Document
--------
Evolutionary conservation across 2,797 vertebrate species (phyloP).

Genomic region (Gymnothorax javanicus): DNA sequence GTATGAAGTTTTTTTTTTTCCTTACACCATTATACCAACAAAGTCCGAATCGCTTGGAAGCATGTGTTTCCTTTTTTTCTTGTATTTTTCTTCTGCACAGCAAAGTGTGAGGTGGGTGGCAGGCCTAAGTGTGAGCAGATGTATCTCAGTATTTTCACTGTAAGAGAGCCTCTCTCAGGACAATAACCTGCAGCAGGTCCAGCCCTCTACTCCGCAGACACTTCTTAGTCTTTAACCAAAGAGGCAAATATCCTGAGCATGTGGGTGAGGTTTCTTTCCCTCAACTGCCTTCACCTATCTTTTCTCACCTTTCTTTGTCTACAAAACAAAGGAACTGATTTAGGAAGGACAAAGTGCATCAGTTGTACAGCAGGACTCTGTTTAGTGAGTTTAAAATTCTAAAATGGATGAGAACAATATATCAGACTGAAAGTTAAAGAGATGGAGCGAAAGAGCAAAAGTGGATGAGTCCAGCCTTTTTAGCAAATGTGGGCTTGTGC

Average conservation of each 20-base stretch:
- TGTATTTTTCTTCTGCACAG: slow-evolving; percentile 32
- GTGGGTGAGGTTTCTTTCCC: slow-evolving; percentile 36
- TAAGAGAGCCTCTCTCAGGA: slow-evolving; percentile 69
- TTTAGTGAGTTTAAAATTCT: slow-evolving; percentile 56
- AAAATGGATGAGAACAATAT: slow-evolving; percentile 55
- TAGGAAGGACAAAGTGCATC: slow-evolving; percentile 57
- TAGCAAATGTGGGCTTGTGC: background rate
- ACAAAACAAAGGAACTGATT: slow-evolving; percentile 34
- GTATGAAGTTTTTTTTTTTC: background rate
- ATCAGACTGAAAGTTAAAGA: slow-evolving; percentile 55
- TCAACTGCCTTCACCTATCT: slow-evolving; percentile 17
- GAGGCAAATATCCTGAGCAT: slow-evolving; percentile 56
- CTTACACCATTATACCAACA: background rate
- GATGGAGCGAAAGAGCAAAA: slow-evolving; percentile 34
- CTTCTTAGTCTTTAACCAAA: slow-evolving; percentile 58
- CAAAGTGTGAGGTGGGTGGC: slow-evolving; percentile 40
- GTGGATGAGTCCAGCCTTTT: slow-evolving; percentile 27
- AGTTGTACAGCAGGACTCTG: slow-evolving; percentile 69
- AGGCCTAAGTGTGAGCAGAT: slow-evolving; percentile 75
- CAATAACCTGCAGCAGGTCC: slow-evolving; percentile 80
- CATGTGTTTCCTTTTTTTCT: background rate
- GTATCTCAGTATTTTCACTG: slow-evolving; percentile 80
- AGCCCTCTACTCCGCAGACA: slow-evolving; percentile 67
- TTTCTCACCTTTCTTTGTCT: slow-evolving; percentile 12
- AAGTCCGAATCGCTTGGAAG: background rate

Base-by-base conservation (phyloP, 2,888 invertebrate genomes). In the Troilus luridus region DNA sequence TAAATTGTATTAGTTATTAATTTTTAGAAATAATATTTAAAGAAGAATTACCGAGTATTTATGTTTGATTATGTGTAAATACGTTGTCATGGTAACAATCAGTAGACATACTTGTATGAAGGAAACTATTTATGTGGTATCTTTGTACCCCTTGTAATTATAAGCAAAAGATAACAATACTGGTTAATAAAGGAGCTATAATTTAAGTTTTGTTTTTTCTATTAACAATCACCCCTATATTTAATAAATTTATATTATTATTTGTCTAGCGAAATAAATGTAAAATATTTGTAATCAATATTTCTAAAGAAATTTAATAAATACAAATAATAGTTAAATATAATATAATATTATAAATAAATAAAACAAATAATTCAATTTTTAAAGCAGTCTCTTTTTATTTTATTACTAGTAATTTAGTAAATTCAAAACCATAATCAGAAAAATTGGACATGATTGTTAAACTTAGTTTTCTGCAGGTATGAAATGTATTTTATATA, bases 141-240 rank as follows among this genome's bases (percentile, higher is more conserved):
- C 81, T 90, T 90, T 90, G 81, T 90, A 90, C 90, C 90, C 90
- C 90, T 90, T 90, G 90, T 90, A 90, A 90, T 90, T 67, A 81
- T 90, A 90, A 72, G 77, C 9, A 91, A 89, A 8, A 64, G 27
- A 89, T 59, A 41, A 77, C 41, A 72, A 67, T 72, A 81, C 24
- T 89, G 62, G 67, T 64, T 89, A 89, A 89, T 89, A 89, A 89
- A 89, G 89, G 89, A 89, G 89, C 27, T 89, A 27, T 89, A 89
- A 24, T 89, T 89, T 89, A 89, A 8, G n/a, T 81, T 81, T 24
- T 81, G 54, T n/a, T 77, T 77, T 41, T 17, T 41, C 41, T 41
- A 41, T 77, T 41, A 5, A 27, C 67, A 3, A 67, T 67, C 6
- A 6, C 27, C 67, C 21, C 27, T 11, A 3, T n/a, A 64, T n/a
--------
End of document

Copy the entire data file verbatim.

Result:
Evolutionary conservation across 2,797 vertebrate species (phyloP).

Genomic region (Gymnothorax javanicus): DNA sequence GTATGAAGTTTTTTTTTTTCCTTACACCATTATACCAACAAAGTCCGAATCGCTTGGAAGCATGTGTTTCCTTTTTTTCTTGTATTTTTCTTCTGCACAGCAAAGTGTGAGGTGGGTGGCAGGCCTAAGTGTGAGCAGATGTATCTCAGTATTTTCACTGTAAGAGAGCCTCTCTCAGGACAATAACCTGCAGCAGGTCCAGCCCTCTACTCCGCAGACACTTCTTAGTCTTTAACCAAAGAGGCAAATATCCTGAGCATGTGGGTGAGGTTTCTTTCCCTCAACTGCCTTCACCTATCTTTTCTCACCTTTCTTTGTCTACAAAACAAAGGAACTGATTTAGGAAGGACAAAGTGCATCAGTTGTACAGCAGGACTCTGTTTAGTGAGTTTAAAATTCTAAAATGGATGAGAACAATATATCAGACTGAAAGTTAAAGAGATGGAGCGAAAGAGCAAAAGTGGATGAGTCCAGCCTTTTTAGCAAATGTGGGCTTGTGC

Average conservation of each 20-base stretch:
- TGTATTTTTCTTCTGCACAG: slow-evolving; percentile 32
- GTGGGTGAGGTTTCTTTCCC: slow-evolving; percentile 36
- TAAGAGAGCCTCTCTCAGGA: slow-evolving; percentile 69
- TTTAGTGAGTTTAAAATTCT: slow-evolving; percentile 56
- AAAATGGATGAGAACAATAT: slow-evolving; percentile 55
- TAGGAAGGACAAAGTGCATC: slow-evolving; percentile 57
- TAGCAAATGTGGGCTTGTGC: background rate
- ACAAAACAAAGGAACTGATT: slow-evolving; percentile 34
- GTATGAAGTTTTTTTTTTTC: background rate
- ATCAGACTGAAAGTTAAAGA: slow-evolving; percentile 55
- TCAACTGCCTTCACCTATCT: slow-evolving; percentile 17
- GAGGCAAATATCCTGAGCAT: slow-evolving; percentile 56
- CTTACACCATTATACCAACA: background rate
- GATGGAGCGAAAGAGCAAAA: slow-evolving; percentile 34
- CTTCTTAGTCTTTAACCAAA: slow-evolving; percentile 58
- CAAAGTGTGAGGTGGGTGGC: slow-evolving; percentile 40
- GTGGATGAGTCCAGCCTTTT: slow-evolving; percentile 27
- AGTTGTACAGCAGGACTCTG: slow-evolving; percentile 69
- AGGCCTAAGTGTGAGCAGAT: slow-evolving; percentile 75
- CAATAACCTGCAGCAGGTCC: slow-evolving; percentile 80
- CATGTGTTTCCTTTTTTTCT: background rate
- GTATCTCAGTATTTTCACTG: slow-evolving; percentile 80
- AGCCCTCTACTCCGCAGACA: slow-evolving; percentile 67
- TTTCTCACCTTTCTTTGTCT: slow-evolving; percentile 12
- AAGTCCGAATCGCTTGGAAG: background rate

Base-by-base conservation (phyloP, 2,888 invertebrate genomes). In the Troilus luridus region DNA sequence TAAATTGTATTAGTTATTAATTTTTAGAAATAATATTTAAAGAAGAATTACCGAGTATTTATGTTTGATTATGTGTAAATACGTTGTCATGGTAACAATCAGTAGACATACTTGTATGAAGGAAACTATTTATGTGGTATCTTTGTACCCCTTGTAATTATAAGCAAAAGATAACAATACTGGTTAATAAAGGAGCTATAATTTAAGTTTTGTTTTTTCTATTAACAATCACCCCTATATTTAATAAATTTATATTATTATTTGTCTAGCGAAATAAATGTAAAATATTTGTAATCAATATTTCTAAAGAAATTTAATAAATACAAATAATAGTTAAATATAATATAATATTATAAATAAATAAAACAAATAATTCAATTTTTAAAGCAGTCTCTTTTTATTTTATTACTAGTAATTTAGTAAATTCAAAACCATAATCAGAAAAATTGGACATGATTGTTAAACTTAGTTTTCTGCAGGTATGAAATGTATTTTATATA, bases 141-240 rank as follows among this genome's bases (percentile, higher is more conserved):
- C 81, T 90, T 90, T 90, G 81, T 90, A 90, C 90, C 90, C 90
- C 90, T 90, T 90, G 90, T 90, A 90, A 90, T 90, T 67, A 81
- T 90, A 90, A 72, G 77, C 9, A 91, A 89, A 8, A 64, G 27
- A 89, T 59, A 41, A 77, C 41, A 72, A 67, T 72, A 81, C 24
- T 89, G 62, G 67, T 64, T 89, A 89, A 89, T 89, A 89, A 89
- A 89, G 89, G 89, A 89, G 89, C 27, T 89, A 27, T 89, A 89
- A 24, T 89, T 89, T 89, A 89, A 8, G n/a, T 81, T 81, T 24
- T 81, G 54, T n/a, T 77, T 77, T 41, T 17, T 41, C 41, T 41
- A 41, T 77, T 41, A 5, A 27, C 67, A 3, A 67, T 67, C 6
- A 6, C 27, C 67, C 21, C 27, T 11, A 3, T n/a, A 64, T n/a